Saturday, October 31, 2015

"God Himself is Present" -- a postcolonial Lutheran chorale for Reformation Day 2015

Jumala on läsnä [God Himself is Present] by Narrow Way

Jumala on Läsnä #KatajainenKansa

"Otu li moipafi, yakalunga ketu..."

"God, reveal your presence: gladly we adore you..."

"Jumala on läsnä, Häntä rukoilkaamme..."

"Gott ist gegenwärtig, lasset uns anbeten..."

The hymn is by 17th- and early 18th-century German Reformed mystic Gerhard Tersteegen, sung to a chorale melody by Joachim Neander. [1] It is widely sung in both the Reformed (Calvinist) and Lutheran traditions, and it has been translated variously. I know it as "God Himself is Present" (LBW 249) from singing it at Atonement Lutheran Church (ELCA) in Springfield, and today I came across it in a post by the Rev. Marjaana Toiviainen of Helsinki on a Lutheran World Federations website.

When I went looking for the hymn on YouTube, I found the interpretations embedded above.

  • One is by Narrow Way, a gospel choir made up of African members of the Joensuu Evangelical Lutheran Congregation in Joensuu, a city in eastern Finland. [2]

  • The other is a very cool version by Katajainen Kansa, a Christian reggae band of Helsinki. [3]

For a 350-year-old song, "God Himself is Present" certainly gets around.

That's interesting in itself, for a guy who's up to his neck in a historical analyis of cultural hybridity and creolization in Swedish-American hymnals. Tersteegen hailed from a part of Germany where political and cultural boundaries were fluid in the 17th and 18th centuries, as were relations between the Reformed and Lutheran faith traditions of the day. His hymn spread widely in northern Europe, and I even found a variant melody called TYSK (the Swedish word for German) that attributes to "a chorale sung at Stockholm, 1718; Psalm und Choralbuch, 1719" -- a mystery to look into later when I get the time.

But Marjaana Toiviainen has concerns on her mind that are much more immediate.

A pastor in an inner-city mission in Helsinki and a doctoral candidate at Lund University in Sweden, she was inspired by hearing "God Himself is Present" as a delegate at LWF's "Global Perspectives and the Reformation" this month in Namibia. she wrote in an Oct. 29 post to the LWF's Faith in Action Worldwide weblog [3]:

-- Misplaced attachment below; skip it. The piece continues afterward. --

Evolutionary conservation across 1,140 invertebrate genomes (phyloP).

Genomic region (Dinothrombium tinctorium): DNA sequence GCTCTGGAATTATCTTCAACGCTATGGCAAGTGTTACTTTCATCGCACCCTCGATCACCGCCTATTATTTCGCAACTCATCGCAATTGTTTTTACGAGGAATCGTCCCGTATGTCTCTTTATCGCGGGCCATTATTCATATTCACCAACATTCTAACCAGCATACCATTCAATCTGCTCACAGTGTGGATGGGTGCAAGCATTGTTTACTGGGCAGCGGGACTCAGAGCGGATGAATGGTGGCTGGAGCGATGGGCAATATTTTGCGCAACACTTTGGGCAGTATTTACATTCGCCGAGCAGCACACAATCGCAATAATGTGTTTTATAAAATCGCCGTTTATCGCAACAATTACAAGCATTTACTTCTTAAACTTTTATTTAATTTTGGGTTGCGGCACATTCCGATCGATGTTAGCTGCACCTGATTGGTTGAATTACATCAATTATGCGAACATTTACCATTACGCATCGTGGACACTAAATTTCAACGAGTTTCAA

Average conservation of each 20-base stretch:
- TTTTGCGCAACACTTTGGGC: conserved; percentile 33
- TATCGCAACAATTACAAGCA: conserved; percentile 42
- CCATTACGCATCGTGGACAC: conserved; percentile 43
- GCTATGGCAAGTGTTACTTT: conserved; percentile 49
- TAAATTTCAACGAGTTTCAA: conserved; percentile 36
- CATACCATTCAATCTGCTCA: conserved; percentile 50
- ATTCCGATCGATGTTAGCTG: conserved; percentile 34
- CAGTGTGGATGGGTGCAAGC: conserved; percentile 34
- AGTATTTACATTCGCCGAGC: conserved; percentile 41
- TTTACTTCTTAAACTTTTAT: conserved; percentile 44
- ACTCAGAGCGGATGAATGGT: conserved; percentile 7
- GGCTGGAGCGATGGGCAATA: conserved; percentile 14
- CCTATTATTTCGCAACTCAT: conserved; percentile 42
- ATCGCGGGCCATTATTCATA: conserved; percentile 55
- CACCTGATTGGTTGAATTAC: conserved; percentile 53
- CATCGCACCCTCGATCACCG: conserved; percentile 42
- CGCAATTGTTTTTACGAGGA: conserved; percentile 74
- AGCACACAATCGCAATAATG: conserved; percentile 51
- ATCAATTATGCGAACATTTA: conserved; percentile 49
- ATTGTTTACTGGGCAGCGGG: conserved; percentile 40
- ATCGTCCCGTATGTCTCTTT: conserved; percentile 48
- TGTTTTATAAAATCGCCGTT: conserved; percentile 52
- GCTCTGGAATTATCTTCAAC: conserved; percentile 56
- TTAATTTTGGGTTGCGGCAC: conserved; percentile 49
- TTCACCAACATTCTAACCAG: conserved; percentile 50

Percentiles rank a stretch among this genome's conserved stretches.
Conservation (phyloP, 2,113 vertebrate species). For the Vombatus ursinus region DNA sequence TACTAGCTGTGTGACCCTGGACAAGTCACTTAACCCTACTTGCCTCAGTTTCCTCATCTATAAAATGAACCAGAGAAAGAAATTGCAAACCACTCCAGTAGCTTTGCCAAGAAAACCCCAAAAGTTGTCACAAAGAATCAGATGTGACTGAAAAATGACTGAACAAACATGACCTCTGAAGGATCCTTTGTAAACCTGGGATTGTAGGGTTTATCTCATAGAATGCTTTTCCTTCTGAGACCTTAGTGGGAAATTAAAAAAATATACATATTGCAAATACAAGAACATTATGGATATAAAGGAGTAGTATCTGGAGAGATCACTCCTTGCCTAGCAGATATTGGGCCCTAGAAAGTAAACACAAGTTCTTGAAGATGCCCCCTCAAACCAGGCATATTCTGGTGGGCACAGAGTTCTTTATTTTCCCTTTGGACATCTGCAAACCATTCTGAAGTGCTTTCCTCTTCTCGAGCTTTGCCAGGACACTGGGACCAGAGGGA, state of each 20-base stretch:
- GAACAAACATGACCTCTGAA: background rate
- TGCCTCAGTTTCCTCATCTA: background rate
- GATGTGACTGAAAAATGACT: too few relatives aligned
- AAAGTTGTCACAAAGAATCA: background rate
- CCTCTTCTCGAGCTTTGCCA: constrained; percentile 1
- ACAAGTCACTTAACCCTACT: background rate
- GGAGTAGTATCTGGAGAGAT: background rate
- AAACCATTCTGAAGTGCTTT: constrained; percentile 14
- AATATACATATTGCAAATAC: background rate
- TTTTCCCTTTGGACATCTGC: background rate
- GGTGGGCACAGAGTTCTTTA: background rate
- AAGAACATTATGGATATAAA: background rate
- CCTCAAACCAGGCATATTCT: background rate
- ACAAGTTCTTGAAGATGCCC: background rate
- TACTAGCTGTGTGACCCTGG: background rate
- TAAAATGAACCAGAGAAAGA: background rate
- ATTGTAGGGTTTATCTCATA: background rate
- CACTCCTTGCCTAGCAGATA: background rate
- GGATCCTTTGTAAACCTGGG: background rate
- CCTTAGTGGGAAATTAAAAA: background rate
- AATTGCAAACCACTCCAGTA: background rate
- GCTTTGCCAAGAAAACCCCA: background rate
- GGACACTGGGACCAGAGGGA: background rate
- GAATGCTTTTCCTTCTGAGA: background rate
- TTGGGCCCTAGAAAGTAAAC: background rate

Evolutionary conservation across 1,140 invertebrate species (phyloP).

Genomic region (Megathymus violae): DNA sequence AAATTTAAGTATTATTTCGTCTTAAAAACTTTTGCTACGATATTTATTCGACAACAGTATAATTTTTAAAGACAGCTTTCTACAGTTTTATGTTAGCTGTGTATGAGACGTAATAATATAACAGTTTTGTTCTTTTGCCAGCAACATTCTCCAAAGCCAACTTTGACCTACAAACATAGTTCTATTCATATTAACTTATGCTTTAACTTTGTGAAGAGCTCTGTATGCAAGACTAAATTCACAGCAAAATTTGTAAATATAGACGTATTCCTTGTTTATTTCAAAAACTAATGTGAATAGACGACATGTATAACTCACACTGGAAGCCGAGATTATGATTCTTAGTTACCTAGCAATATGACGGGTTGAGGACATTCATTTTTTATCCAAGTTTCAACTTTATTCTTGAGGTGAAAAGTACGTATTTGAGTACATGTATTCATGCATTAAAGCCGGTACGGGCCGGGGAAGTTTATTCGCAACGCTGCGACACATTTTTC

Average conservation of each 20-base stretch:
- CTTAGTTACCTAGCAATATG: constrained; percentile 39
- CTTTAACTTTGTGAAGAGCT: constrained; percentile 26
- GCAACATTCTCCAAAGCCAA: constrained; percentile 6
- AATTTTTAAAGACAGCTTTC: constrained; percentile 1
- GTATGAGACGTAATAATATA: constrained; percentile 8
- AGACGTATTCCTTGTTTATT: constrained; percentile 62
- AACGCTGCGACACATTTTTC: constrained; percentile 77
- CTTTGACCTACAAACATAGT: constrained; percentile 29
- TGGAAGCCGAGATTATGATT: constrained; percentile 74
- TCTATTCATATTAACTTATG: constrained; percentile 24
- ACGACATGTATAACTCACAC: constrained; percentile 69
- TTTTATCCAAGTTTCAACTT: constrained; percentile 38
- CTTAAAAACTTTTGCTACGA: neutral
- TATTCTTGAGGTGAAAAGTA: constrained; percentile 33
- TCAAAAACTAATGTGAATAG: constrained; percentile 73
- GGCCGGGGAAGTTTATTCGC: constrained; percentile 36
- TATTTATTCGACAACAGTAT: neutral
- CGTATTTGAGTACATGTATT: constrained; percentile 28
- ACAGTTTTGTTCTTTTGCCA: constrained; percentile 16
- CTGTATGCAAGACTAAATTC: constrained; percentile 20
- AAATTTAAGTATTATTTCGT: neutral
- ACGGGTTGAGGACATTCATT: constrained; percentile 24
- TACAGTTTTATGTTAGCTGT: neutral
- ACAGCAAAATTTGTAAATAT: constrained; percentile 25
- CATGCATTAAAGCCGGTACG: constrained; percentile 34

The hymn resonated through my body and onto the walls of the church at Paulinum United Lutheran Theological Seminary [in Windhoek, the capital city of Namibia]. An impressive range of languages surrounded us and the Namibian sky echoed the words with the power of lightning and thunder. It was raining and we thanked God for that.

To Toiviainen, a lot of things came together in that moment -- the languages, the rain toward the end of the dry season in a drought-stricken nation that consists largely of desert, the community of church people "gathered together to reflect how to approach the Reformation anniversary in 2017." And what it means to live one's faith as a Lutheran -- a Christian, Jew, Muslim, Buddhist, Hindu or a follower of any other faith tradition in a broken, increasingly globalized world. She said:

In his sermon, Bishop emeritus Zephania Kameeta [of the Evangelical Lutheran Church of Nambia] reminded us what it is to be liberated by God's grace in that manner. Our faith lets us stand up in a healing community. But this faith does not only help us love and act, but also get lost and dirty. It forces us to take a cross and carry it. So we are not here to write or read theology. We are here to live theology, not hide it in the archives. Theology that is not afraid to be fragile and vulnerable. Theology that is lived, experienced and embodied.